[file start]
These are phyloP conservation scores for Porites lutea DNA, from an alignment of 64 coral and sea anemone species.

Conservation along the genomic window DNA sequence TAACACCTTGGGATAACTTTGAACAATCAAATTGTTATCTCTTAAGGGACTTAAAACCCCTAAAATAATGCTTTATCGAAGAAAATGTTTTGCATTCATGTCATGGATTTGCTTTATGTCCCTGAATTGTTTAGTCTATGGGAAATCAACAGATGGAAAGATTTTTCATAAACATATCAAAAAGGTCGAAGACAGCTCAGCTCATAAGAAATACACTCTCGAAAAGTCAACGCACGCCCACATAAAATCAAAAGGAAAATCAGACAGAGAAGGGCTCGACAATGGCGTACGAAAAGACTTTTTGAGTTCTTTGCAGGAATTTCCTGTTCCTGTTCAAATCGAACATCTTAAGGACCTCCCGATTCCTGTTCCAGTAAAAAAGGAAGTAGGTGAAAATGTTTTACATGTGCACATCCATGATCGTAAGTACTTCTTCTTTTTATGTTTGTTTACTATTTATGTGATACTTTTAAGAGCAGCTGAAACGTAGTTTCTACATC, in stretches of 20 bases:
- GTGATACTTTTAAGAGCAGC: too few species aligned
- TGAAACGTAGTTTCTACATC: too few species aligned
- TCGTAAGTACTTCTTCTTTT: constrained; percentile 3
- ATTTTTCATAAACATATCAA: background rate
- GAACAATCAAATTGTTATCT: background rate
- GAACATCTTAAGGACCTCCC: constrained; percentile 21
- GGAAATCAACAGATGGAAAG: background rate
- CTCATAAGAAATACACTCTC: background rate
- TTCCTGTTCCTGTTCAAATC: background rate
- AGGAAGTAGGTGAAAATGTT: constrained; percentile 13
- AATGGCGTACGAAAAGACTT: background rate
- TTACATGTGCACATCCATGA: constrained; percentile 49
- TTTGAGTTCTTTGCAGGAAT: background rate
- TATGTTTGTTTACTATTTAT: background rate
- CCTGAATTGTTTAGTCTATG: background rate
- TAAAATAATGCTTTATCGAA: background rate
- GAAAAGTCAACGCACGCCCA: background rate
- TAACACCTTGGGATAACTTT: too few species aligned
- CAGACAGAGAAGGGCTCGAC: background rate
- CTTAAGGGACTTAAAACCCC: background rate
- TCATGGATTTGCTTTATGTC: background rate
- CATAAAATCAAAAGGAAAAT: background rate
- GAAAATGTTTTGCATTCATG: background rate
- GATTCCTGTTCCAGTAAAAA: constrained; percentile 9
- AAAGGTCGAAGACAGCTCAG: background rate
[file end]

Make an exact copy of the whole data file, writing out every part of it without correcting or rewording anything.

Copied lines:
These are phyloP conservation scores for Porites lutea DNA, from an alignment of 64 coral and sea anemone species.

Conservation along the genomic window DNA sequence TAACACCTTGGGATAACTTTGAACAATCAAATTGTTATCTCTTAAGGGACTTAAAACCCCTAAAATAATGCTTTATCGAAGAAAATGTTTTGCATTCATGTCATGGATTTGCTTTATGTCCCTGAATTGTTTAGTCTATGGGAAATCAACAGATGGAAAGATTTTTCATAAACATATCAAAAAGGTCGAAGACAGCTCAGCTCATAAGAAATACACTCTCGAAAAGTCAACGCACGCCCACATAAAATCAAAAGGAAAATCAGACAGAGAAGGGCTCGACAATGGCGTACGAAAAGACTTTTTGAGTTCTTTGCAGGAATTTCCTGTTCCTGTTCAAATCGAACATCTTAAGGACCTCCCGATTCCTGTTCCAGTAAAAAAGGAAGTAGGTGAAAATGTTTTACATGTGCACATCCATGATCGTAAGTACTTCTTCTTTTTATGTTTGTTTACTATTTATGTGATACTTTTAAGAGCAGCTGAAACGTAGTTTCTACATC, in stretches of 20 bases:
- GTGATACTTTTAAGAGCAGC: too few species aligned
- TGAAACGTAGTTTCTACATC: too few species aligned
- TCGTAAGTACTTCTTCTTTT: constrained; percentile 3
- ATTTTTCATAAACATATCAA: background rate
- GAACAATCAAATTGTTATCT: background rate
- GAACATCTTAAGGACCTCCC: constrained; percentile 21
- GGAAATCAACAGATGGAAAG: background rate
- CTCATAAGAAATACACTCTC: background rate
- TTCCTGTTCCTGTTCAAATC: background rate
- AGGAAGTAGGTGAAAATGTT: constrained; percentile 13
- AATGGCGTACGAAAAGACTT: background rate
- TTACATGTGCACATCCATGA: constrained; percentile 49
- TTTGAGTTCTTTGCAGGAAT: background rate
- TATGTTTGTTTACTATTTAT: background rate
- CCTGAATTGTTTAGTCTATG: background rate
- TAAAATAATGCTTTATCGAA: background rate
- GAAAAGTCAACGCACGCCCA: background rate
- TAACACCTTGGGATAACTTT: too few species aligned
- CAGACAGAGAAGGGCTCGAC: background rate
- CTTAAGGGACTTAAAACCCC: background rate
- TCATGGATTTGCTTTATGTC: background rate
- CATAAAATCAAAAGGAAAAT: background rate
- GAAAATGTTTTGCATTCATG: background rate
- GATTCCTGTTCCAGTAAAAA: constrained; percentile 9
- AAAGGTCGAAGACAGCTCAG: background rate